Spring is make-or-break time for garden centers, and Mollie Plotkin is doing her part.
Plotkin's designed and planted her first vegetable and herb garden. She's gone completely organic. She's canceled her landscaping contract and bought an electric lawn mower. And she's trading splashy, one-season annuals for long-lasting perennials.
They may be buying less, and they're certainly buying smarter. But plant-lovers are still spending, which means that even in this recession, garden centers - with some notable exceptions - seem to be doing OK.
"I've been doing this for 37 years and been through some significant stuff, but I honestly didn't expect business to be as strong as it is," said David Green, third-generation president of Primex Garden Center in Glenside, which does 60 percent of its business from March through June.
Perhaps it's not so surprising.
Trees and flowers are a $10 billion industry in Pennsylvania alone, second only to dairy and beef, and consumer spending on lawns and gardens nationwide - now more than $36 billion a year - has been growing since 2006.
Plotkin and her husband, Kevin, who works for a finance company, are typical of the customers that Primex and other garden centers are seeing this atypical spring. They're doing it all themselves, but they're buying.
"We'll be spending a lot more time at home this summer," Plotkin said. "We can do this."
Plotkin read up on do-it-yourself gardening at the - free - Radnor Memorial Library. She designed and planted a large bed for vegetables and herbs and a smaller perennial plot that she'll enrich with homemade compost.
In a trend fueled in part by the economy, the National Gardening Association estimates that seven million more Americans will plant vegetable gardens this year, an increase of 19 percent over 2008.
Plotkin, whose sports-marketing business has dwindled significantly in the recession, used to spend $200 a year on annuals like impatiens. On Thursday, she spent that amount solely on salvias and other perennials at Waterloo Gardens in Devon. She bought plants that last.
And for the first time, she paid cash. "Usually I do a credit card, but this way, I have restraint," Plotkin said.
Her strategy is being replicated across the country, according to Mark Delaney, who studies home-improvement trends for the NPD Group, a marketing-research firm in Port Washington, N.Y.
In a recent survey, Delaney said, 41 percent of consumers said they expected to cancel or change summer vacation plans. "From where I sit . . . that says to me, OK, I'm going to be spending more time around my house and probably spending more on the outside of my house," he said.
Lawn and garden products are considered a "feel-good category," Delaney explained. "So when I pull up the driveway at end of the day, or I go outside with a cool drink on Saturday night, or invite my friends over and fire up the grill instead of going out for dinner, I want the place to be reasonably attractive."
Jim Feeney, who founded Feeney's Nursery & Garden Center in Feasterville in 1962, is counting on the stay-at-home trend to keep sales steady, along with some adaptations.
Big-box stores have made huge inroads selling cheaper plants and products, forcing garden centers like Feeney's to add expensive grills and outdoor furniture and nongarden items like baby clothes and women's hats.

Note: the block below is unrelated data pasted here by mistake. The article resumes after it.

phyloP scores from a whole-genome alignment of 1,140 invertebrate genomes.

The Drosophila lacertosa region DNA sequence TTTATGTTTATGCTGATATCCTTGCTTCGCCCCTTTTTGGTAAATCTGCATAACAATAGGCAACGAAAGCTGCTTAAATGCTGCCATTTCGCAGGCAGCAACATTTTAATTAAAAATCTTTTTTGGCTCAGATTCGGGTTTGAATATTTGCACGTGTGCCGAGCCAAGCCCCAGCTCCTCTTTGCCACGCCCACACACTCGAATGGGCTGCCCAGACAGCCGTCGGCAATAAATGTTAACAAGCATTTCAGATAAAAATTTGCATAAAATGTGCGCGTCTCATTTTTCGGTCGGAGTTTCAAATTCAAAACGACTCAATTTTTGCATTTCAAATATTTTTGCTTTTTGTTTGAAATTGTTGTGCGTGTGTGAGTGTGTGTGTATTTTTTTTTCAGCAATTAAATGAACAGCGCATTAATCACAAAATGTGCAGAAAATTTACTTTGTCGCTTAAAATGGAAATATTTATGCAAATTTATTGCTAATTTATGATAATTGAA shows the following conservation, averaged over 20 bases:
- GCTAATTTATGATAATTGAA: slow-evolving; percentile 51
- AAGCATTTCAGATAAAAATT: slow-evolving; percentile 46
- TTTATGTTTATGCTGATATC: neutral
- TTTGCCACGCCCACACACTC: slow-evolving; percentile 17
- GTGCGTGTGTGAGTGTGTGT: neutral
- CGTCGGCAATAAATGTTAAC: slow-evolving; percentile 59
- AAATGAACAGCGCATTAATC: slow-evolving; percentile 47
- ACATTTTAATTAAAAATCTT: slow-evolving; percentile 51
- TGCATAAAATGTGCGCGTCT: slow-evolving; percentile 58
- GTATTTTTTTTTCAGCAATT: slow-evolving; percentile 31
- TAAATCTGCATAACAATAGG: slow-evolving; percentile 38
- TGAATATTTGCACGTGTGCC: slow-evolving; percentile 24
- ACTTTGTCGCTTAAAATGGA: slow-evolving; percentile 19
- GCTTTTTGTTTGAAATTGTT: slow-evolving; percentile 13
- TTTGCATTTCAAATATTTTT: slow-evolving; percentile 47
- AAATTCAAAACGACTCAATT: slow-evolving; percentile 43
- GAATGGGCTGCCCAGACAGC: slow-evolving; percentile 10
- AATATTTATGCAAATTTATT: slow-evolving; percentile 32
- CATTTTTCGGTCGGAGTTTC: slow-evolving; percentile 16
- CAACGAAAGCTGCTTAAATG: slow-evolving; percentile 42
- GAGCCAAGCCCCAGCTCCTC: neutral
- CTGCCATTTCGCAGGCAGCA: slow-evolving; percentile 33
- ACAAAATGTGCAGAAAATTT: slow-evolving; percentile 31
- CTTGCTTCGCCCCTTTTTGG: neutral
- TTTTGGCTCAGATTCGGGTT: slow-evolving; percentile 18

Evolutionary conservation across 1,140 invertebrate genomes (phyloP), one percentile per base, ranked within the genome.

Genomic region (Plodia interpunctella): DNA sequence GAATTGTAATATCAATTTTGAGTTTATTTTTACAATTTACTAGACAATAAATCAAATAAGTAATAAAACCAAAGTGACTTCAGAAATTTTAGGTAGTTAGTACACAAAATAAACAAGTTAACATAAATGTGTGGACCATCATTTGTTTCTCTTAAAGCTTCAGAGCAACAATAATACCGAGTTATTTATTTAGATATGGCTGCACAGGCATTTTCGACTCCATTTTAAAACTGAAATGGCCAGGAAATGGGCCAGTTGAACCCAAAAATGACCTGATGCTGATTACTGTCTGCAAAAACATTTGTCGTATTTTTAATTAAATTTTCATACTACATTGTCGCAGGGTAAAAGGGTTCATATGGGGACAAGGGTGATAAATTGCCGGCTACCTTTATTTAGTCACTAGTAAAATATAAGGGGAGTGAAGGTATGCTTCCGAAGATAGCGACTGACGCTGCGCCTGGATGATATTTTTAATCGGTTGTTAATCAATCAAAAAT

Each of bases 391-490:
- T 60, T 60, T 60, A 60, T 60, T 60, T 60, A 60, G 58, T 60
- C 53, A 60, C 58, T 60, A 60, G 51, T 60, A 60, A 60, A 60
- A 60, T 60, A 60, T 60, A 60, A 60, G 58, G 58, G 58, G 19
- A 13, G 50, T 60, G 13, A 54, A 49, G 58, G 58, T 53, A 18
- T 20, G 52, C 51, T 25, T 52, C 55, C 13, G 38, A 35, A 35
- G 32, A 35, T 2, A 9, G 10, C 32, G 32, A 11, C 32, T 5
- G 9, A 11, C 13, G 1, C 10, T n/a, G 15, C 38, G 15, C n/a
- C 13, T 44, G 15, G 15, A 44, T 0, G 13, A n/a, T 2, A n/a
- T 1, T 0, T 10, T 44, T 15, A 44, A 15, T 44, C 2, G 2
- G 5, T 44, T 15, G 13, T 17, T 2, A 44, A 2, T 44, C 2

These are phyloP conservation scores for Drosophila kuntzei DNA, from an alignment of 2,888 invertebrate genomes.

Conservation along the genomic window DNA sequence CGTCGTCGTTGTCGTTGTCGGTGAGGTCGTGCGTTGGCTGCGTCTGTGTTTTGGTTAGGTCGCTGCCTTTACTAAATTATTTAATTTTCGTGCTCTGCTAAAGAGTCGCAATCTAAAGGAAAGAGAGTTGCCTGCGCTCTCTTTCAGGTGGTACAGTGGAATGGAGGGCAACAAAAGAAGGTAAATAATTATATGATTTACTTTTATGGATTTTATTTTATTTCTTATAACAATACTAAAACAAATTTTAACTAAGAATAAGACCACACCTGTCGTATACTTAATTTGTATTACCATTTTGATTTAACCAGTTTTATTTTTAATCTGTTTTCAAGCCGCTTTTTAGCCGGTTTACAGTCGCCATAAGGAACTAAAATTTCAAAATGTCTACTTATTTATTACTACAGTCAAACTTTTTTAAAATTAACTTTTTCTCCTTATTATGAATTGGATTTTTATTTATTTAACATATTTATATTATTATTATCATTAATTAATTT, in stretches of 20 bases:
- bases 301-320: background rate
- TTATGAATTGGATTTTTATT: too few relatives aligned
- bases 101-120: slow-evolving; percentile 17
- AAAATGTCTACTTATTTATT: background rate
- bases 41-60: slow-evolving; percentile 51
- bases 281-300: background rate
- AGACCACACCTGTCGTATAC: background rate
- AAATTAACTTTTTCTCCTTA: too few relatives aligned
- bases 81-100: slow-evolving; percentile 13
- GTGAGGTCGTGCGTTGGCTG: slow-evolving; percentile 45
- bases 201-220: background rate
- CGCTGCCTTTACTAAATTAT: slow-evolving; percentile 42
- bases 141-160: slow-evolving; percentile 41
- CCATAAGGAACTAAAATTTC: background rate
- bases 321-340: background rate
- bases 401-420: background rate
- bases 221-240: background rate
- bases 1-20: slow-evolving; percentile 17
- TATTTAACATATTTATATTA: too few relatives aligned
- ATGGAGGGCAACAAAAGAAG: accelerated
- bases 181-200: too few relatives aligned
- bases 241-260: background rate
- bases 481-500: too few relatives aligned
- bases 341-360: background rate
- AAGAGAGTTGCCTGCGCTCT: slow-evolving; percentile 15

"So even if we don't sell people nursery stock, they come back three or four times a year for gifts," said Feeney, president of the 450-member Garden Centers of America.
Although business has dropped slightly in the last two years, Feeney's customer count this spring is up 10 percent, even as the average purchase has dipped from $60 to $50. That's hard to believe, considering sales of vegetable and herb seedlings are up 250 percent when compared with last year - and $20 "Whopper" tomato plants and $50 pre-planted flowerpots are big sellers.
One day last week, Susan Kinney of Feasterville was loading up on tomato and pepper seedlings. "I make a lot of spaghetti gravies for my husband and three boys that we freeze and eat all winter," she said. "We're trying to save where we can."
Waterloo Gardens, another third-generation family business, also is seeing more customers and lower average purchases, although in this case, a scaled-down buy might be a $3,000 patio set instead of one for $10,000 or even $20,000.
"It's not every day somebody comes and spends that, but some people have large patios," said Mark Rosenthal, general merchandise manager and marketing director for Waterloo, which has stores in Devon, Exton, and Wilmington.
In fall 2007, just as the economy was slipping into recession, Waterloo opened a fourth store in a converted Pathmark supermarket in Warminster. It closed after Christmas last year.
"I think Warminster was bad timing," Rosenthal said.
Rich Flagg, president of Flagg's Garden Center & Nursery in Moorestown, takes the long view. While his landscaping and carpentry jobs are down, flower sales are up; that's just how it is.
"Throughout our history, we've seen that. In poor economic times, we seem to do a little bit better with those things," said Flagg, whose parents started the business in 1955. "Everybody can afford to buy a hanging basket or a flat of annuals, and it goes a long way psychologically."
Another factor lending staying power to garden centers is that they tend to be on the fiscally conservative side. "So they don't boom as much when the economy booms and they don't contract as much when the economy is contracting," said Jonathan Bardzik, marketing director for the American Nursery and Landscape Association.
For all the talk of economy, for many garden centers, weather is a bigger worry long-term. "After all," said Green, of Primex Garden Center, "spring comes once, that's it, and rain can be very expensive."